• Jon Kessler

    In the twilight of empire, in the spider hole where the masters of the universe have gone to ground with their simulacral weapons, reality gives way to violent phantasmagoria. This is not news. But it was the scenario described by Jon Kessler’s multiroom installation at P.S. 1 Contemporary Art Center, The Palace at 4 A.M., 2005, and it packed a wallop, its physically overwhelming formal properties synced tightly with the simple, lonely rage that was its subject.

    Kessler’s first solo museum show in New York was also his largest show to date, filling a high-ceilinged hall and its side galleries.

  • Seydou Keïta

    Seydou Keïta, “the Bresson of Bamako,” died in 2001, leaving a body of work specific to the postcolonial, urban Mali of the 1950s and ’60s. But Keïta’s story—from his experience as a self-taught photographer catering to a regional clientele, to the nonpareil portraits that constitute his legacy, to the bitter struggle now raging for control of his estate—also frames discussion of his oeuvre as a parable about photography itself.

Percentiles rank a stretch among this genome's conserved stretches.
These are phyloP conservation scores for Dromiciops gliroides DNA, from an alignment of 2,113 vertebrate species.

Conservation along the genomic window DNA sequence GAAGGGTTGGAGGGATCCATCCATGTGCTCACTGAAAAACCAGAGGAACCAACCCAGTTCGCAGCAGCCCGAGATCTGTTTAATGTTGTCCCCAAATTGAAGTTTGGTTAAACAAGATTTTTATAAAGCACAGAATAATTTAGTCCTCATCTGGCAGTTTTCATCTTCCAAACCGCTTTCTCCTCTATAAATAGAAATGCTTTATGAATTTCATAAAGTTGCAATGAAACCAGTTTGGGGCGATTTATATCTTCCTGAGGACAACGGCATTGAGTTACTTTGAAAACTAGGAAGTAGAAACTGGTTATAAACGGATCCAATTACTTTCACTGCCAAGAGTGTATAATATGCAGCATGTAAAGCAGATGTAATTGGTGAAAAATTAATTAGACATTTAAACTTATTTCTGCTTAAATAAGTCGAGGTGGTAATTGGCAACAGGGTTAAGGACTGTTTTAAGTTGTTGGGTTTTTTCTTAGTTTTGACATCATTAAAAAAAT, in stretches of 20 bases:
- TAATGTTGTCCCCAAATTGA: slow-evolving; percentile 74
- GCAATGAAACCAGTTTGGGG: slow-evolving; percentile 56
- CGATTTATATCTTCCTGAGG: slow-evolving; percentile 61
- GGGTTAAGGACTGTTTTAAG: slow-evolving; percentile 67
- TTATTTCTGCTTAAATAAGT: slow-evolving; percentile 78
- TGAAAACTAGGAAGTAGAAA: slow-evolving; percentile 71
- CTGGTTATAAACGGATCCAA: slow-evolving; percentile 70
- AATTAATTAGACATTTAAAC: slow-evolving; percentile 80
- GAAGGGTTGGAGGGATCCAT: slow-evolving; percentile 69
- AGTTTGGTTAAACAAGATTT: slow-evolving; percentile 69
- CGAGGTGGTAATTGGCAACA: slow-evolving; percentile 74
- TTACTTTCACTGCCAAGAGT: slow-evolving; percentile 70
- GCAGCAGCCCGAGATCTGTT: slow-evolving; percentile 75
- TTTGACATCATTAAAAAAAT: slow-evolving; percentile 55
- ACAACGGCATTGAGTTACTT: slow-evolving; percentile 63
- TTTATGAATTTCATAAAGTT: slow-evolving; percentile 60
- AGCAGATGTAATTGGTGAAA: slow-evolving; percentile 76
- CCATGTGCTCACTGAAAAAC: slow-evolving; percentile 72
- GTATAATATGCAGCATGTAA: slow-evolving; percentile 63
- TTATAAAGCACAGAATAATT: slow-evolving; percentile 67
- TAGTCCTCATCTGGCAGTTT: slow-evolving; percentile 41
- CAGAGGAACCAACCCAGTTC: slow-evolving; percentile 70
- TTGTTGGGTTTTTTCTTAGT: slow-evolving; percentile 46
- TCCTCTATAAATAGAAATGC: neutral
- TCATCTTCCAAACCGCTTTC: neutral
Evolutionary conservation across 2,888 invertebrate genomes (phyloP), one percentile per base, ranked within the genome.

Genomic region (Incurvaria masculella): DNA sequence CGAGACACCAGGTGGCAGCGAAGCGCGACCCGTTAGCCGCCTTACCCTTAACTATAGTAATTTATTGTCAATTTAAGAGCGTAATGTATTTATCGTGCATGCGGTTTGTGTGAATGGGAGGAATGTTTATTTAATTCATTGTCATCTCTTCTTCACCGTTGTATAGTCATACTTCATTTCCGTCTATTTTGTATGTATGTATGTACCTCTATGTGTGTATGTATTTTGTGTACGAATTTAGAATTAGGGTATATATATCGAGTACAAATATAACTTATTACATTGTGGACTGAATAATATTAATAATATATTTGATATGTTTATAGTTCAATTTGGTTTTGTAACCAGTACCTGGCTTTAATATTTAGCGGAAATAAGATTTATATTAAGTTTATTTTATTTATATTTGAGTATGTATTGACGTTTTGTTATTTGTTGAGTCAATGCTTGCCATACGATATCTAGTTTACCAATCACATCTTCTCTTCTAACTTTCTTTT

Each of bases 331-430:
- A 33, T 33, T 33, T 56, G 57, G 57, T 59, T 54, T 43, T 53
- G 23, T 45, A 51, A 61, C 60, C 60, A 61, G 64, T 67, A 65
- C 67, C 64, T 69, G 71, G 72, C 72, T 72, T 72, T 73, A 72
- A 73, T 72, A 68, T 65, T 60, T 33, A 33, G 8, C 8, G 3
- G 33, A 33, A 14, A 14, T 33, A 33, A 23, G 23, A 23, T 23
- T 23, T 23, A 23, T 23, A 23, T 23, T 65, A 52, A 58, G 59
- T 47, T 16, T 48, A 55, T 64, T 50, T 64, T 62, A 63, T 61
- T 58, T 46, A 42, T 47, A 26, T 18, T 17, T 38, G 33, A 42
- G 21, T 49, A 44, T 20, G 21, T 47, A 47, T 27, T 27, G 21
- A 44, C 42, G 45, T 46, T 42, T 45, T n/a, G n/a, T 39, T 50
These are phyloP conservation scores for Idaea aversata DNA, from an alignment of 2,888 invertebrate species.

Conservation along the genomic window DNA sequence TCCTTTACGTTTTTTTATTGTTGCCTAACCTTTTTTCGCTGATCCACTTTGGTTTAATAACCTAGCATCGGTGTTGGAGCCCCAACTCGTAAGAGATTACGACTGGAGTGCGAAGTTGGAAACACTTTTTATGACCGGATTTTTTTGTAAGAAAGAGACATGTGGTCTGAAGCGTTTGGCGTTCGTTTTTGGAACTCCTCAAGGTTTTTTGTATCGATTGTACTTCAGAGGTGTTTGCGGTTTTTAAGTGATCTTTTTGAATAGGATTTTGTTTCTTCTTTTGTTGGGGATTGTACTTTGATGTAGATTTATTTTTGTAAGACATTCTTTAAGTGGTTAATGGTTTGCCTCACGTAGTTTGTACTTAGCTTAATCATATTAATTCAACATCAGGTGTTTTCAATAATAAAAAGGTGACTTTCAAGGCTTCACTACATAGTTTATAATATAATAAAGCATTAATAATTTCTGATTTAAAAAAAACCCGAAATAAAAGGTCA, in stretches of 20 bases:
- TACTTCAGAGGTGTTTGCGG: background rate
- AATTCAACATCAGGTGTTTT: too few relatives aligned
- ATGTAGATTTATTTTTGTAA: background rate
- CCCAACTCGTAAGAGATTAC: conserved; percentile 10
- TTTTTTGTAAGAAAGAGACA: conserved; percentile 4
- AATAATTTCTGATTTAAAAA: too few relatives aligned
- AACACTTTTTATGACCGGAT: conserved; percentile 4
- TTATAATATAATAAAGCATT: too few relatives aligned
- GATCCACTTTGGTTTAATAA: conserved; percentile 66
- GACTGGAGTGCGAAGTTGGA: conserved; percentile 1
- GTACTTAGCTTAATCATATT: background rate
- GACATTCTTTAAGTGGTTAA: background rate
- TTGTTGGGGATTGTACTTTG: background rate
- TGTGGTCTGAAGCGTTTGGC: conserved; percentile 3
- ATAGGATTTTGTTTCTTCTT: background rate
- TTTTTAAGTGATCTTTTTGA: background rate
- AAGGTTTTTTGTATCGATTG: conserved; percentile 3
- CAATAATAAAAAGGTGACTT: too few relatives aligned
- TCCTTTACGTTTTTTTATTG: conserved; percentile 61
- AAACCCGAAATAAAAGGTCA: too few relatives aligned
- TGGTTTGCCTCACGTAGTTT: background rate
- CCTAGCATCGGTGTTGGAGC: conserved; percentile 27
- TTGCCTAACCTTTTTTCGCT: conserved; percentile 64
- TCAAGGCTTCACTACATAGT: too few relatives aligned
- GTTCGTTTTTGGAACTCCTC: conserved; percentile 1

The prints exhibited recently are posthumous and had not been seen before. But while their exhibition may have been a political move in the estate battle (of which more

  • Joseph Grigely

    A typical work by Joseph Grigely comprises bits of paper pinned to a wall, each one scribbled with a snatch of conversation. These scraps—napkins, envelopes, notebook pages—are presented in formal, snowflake-like arrangements, but their motley shapes and finishes suggest that they are incidental as objects; they simply came to hand while Grigely, who lost his hearing as a child, was scrawl-chatting with a friend. What counts is the sense of just-missed implication: the casual “tone” expressed by loopy or cramped handwriting; the cryptic phrases whose in-jokey resonance is kept though their sense

  • Nancy Spero